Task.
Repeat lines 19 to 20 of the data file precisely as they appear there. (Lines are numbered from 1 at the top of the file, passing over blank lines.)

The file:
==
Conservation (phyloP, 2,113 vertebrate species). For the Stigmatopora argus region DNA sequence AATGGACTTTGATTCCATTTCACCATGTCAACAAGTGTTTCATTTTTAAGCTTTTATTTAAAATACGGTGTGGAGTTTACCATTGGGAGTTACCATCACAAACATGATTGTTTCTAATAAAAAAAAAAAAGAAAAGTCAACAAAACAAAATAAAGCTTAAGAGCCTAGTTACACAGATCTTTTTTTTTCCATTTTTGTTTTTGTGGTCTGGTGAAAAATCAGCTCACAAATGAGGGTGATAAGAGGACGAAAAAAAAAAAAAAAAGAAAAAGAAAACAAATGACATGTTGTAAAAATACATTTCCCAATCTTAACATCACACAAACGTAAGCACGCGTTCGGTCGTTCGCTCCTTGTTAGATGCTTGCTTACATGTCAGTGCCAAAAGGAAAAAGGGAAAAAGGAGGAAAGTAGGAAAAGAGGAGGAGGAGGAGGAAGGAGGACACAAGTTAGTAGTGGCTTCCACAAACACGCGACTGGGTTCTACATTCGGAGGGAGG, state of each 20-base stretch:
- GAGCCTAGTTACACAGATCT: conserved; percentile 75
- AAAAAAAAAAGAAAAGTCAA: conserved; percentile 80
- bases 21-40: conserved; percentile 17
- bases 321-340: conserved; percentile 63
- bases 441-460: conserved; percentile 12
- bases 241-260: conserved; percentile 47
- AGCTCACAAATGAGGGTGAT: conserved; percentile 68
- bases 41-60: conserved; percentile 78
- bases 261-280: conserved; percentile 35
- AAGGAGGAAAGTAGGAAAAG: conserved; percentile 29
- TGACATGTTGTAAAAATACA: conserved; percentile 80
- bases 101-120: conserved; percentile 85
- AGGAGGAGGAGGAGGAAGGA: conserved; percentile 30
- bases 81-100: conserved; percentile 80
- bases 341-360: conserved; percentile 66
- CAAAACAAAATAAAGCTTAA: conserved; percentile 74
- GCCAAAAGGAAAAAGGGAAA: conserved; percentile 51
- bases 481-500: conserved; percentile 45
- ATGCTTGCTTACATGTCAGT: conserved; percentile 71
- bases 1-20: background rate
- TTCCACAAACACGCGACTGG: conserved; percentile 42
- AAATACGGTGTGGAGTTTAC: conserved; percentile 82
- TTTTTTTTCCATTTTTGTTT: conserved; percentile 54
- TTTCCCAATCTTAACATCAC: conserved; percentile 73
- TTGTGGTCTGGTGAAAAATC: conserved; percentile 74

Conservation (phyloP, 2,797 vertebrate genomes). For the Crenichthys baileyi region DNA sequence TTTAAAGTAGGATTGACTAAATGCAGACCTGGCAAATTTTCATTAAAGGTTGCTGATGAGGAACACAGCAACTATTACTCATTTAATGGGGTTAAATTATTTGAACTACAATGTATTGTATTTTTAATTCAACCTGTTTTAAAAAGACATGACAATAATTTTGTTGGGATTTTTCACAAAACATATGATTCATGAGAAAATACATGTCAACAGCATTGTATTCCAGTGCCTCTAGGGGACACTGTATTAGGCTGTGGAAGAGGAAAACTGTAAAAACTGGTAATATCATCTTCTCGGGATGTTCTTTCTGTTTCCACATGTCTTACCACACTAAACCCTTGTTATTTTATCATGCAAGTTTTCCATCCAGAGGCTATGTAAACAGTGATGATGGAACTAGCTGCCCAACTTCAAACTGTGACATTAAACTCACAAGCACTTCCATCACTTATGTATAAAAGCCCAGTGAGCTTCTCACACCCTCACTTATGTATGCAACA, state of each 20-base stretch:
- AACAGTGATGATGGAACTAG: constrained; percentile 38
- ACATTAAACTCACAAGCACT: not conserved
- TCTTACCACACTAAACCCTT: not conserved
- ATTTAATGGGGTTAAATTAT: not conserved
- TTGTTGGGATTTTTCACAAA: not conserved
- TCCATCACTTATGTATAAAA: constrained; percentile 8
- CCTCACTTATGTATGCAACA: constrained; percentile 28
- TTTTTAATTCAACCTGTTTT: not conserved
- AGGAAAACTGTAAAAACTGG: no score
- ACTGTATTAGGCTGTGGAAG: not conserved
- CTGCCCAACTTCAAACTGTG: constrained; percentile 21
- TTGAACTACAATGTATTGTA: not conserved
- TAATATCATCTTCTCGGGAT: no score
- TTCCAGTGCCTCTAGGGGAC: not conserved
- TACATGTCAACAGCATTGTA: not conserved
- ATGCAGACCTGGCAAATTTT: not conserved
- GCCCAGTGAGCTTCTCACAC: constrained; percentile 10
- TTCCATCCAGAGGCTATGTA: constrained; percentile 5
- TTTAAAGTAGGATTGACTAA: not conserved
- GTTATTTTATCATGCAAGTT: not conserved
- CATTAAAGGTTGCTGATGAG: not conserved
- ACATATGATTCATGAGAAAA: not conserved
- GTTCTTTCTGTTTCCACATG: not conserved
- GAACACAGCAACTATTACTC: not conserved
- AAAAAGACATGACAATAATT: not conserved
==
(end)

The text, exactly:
- bases 481-500: conserved; percentile 45
- ATGCTTGCTTACATGTCAGT: conserved; percentile 71